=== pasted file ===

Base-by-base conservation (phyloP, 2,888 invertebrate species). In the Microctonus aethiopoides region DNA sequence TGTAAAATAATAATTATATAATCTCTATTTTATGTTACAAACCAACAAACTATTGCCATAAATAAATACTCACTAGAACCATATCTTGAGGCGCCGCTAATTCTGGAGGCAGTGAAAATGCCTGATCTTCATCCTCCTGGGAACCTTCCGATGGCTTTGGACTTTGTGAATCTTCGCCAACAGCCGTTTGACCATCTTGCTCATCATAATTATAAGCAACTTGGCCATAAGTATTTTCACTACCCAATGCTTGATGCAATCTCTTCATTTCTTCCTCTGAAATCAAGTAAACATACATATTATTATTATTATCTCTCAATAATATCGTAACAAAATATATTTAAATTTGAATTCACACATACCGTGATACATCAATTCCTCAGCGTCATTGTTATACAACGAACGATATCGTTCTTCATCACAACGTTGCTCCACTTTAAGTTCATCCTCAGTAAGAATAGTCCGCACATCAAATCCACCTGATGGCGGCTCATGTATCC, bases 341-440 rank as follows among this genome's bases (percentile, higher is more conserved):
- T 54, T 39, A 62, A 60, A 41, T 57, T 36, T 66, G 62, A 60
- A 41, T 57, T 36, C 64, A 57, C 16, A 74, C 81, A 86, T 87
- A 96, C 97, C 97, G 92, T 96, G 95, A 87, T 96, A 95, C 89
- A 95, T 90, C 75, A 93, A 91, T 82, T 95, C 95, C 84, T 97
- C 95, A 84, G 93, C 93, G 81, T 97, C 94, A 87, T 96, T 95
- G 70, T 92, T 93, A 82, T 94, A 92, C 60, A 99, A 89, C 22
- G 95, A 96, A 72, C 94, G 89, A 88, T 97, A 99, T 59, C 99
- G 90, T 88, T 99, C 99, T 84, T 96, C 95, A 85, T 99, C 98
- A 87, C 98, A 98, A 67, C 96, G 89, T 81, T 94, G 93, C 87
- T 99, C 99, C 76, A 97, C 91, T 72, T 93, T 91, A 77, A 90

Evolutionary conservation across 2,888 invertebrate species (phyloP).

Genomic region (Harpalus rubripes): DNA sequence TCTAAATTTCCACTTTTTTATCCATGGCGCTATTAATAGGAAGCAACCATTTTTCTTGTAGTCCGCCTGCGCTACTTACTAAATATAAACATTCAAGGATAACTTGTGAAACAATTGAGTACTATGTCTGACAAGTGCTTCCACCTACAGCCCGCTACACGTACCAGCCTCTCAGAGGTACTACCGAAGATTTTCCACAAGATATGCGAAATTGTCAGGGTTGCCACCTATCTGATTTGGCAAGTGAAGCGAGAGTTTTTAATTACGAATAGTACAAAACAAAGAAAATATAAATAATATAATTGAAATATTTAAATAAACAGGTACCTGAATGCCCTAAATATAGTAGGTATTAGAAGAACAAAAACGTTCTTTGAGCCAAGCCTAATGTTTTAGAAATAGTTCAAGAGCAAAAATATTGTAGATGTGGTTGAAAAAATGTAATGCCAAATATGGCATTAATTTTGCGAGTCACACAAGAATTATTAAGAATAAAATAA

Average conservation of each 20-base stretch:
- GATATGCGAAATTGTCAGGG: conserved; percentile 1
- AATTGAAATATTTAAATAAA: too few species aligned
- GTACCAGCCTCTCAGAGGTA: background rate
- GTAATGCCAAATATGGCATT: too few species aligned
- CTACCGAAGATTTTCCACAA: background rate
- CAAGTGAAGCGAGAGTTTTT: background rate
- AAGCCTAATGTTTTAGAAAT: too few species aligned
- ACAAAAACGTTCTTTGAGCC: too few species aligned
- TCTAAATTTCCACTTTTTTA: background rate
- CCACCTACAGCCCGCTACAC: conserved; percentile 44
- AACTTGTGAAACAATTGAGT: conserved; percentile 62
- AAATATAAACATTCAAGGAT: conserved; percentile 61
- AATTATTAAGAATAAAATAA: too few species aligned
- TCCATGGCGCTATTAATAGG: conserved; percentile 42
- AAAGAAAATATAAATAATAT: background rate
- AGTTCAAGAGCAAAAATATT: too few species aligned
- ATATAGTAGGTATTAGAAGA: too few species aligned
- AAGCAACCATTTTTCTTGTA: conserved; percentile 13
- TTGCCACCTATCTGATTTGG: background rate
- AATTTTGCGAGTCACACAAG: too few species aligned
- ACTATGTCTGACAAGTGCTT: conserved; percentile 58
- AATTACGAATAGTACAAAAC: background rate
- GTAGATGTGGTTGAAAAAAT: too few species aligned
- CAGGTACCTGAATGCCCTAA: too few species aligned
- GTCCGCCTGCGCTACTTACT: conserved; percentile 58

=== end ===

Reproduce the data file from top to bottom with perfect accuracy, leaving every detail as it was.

Base-by-base conservation (phyloP, 2,888 invertebrate species). In the Microctonus aethiopoides region DNA sequence TGTAAAATAATAATTATATAATCTCTATTTTATGTTACAAACCAACAAACTATTGCCATAAATAAATACTCACTAGAACCATATCTTGAGGCGCCGCTAATTCTGGAGGCAGTGAAAATGCCTGATCTTCATCCTCCTGGGAACCTTCCGATGGCTTTGGACTTTGTGAATCTTCGCCAACAGCCGTTTGACCATCTTGCTCATCATAATTATAAGCAACTTGGCCATAAGTATTTTCACTACCCAATGCTTGATGCAATCTCTTCATTTCTTCCTCTGAAATCAAGTAAACATACATATTATTATTATTATCTCTCAATAATATCGTAACAAAATATATTTAAATTTGAATTCACACATACCGTGATACATCAATTCCTCAGCGTCATTGTTATACAACGAACGATATCGTTCTTCATCACAACGTTGCTCCACTTTAAGTTCATCCTCAGTAAGAATAGTCCGCACATCAAATCCACCTGATGGCGGCTCATGTATCC, bases 341-440 rank as follows among this genome's bases (percentile, higher is more conserved):
- T 54, T 39, A 62, A 60, A 41, T 57, T 36, T 66, G 62, A 60
- A 41, T 57, T 36, C 64, A 57, C 16, A 74, C 81, A 86, T 87
- A 96, C 97, C 97, G 92, T 96, G 95, A 87, T 96, A 95, C 89
- A 95, T 90, C 75, A 93, A 91, T 82, T 95, C 95, C 84, T 97
- C 95, A 84, G 93, C 93, G 81, T 97, C 94, A 87, T 96, T 95
- G 70, T 92, T 93, A 82, T 94, A 92, C 60, A 99, A 89, C 22
- G 95, A 96, A 72, C 94, G 89, A 88, T 97, A 99, T 59, C 99
- G 90, T 88, T 99, C 99, T 84, T 96, C 95, A 85, T 99, C 98
- A 87, C 98, A 98, A 67, C 96, G 89, T 81, T 94, G 93, C 87
- T 99, C 99, C 76, A 97, C 91, T 72, T 93, T 91, A 77, A 90

Evolutionary conservation across 2,888 invertebrate species (phyloP).

Genomic region (Harpalus rubripes): DNA sequence TCTAAATTTCCACTTTTTTATCCATGGCGCTATTAATAGGAAGCAACCATTTTTCTTGTAGTCCGCCTGCGCTACTTACTAAATATAAACATTCAAGGATAACTTGTGAAACAATTGAGTACTATGTCTGACAAGTGCTTCCACCTACAGCCCGCTACACGTACCAGCCTCTCAGAGGTACTACCGAAGATTTTCCACAAGATATGCGAAATTGTCAGGGTTGCCACCTATCTGATTTGGCAAGTGAAGCGAGAGTTTTTAATTACGAATAGTACAAAACAAAGAAAATATAAATAATATAATTGAAATATTTAAATAAACAGGTACCTGAATGCCCTAAATATAGTAGGTATTAGAAGAACAAAAACGTTCTTTGAGCCAAGCCTAATGTTTTAGAAATAGTTCAAGAGCAAAAATATTGTAGATGTGGTTGAAAAAATGTAATGCCAAATATGGCATTAATTTTGCGAGTCACACAAGAATTATTAAGAATAAAATAA

Average conservation of each 20-base stretch:
- GATATGCGAAATTGTCAGGG: conserved; percentile 1
- AATTGAAATATTTAAATAAA: too few species aligned
- GTACCAGCCTCTCAGAGGTA: background rate
- GTAATGCCAAATATGGCATT: too few species aligned
- CTACCGAAGATTTTCCACAA: background rate
- CAAGTGAAGCGAGAGTTTTT: background rate
- AAGCCTAATGTTTTAGAAAT: too few species aligned
- ACAAAAACGTTCTTTGAGCC: too few species aligned
- TCTAAATTTCCACTTTTTTA: background rate
- CCACCTACAGCCCGCTACAC: conserved; percentile 44
- AACTTGTGAAACAATTGAGT: conserved; percentile 62
- AAATATAAACATTCAAGGAT: conserved; percentile 61
- AATTATTAAGAATAAAATAA: too few species aligned
- TCCATGGCGCTATTAATAGG: conserved; percentile 42
- AAAGAAAATATAAATAATAT: background rate
- AGTTCAAGAGCAAAAATATT: too few species aligned
- ATATAGTAGGTATTAGAAGA: too few species aligned
- AAGCAACCATTTTTCTTGTA: conserved; percentile 13
- TTGCCACCTATCTGATTTGG: background rate
- AATTTTGCGAGTCACACAAG: too few species aligned
- ACTATGTCTGACAAGTGCTT: conserved; percentile 58
- AATTACGAATAGTACAAAAC: background rate
- GTAGATGTGGTTGAAAAAAT: too few species aligned
- CAGGTACCTGAATGCCCTAA: too few species aligned
- GTCCGCCTGCGCTACTTACT: conserved; percentile 58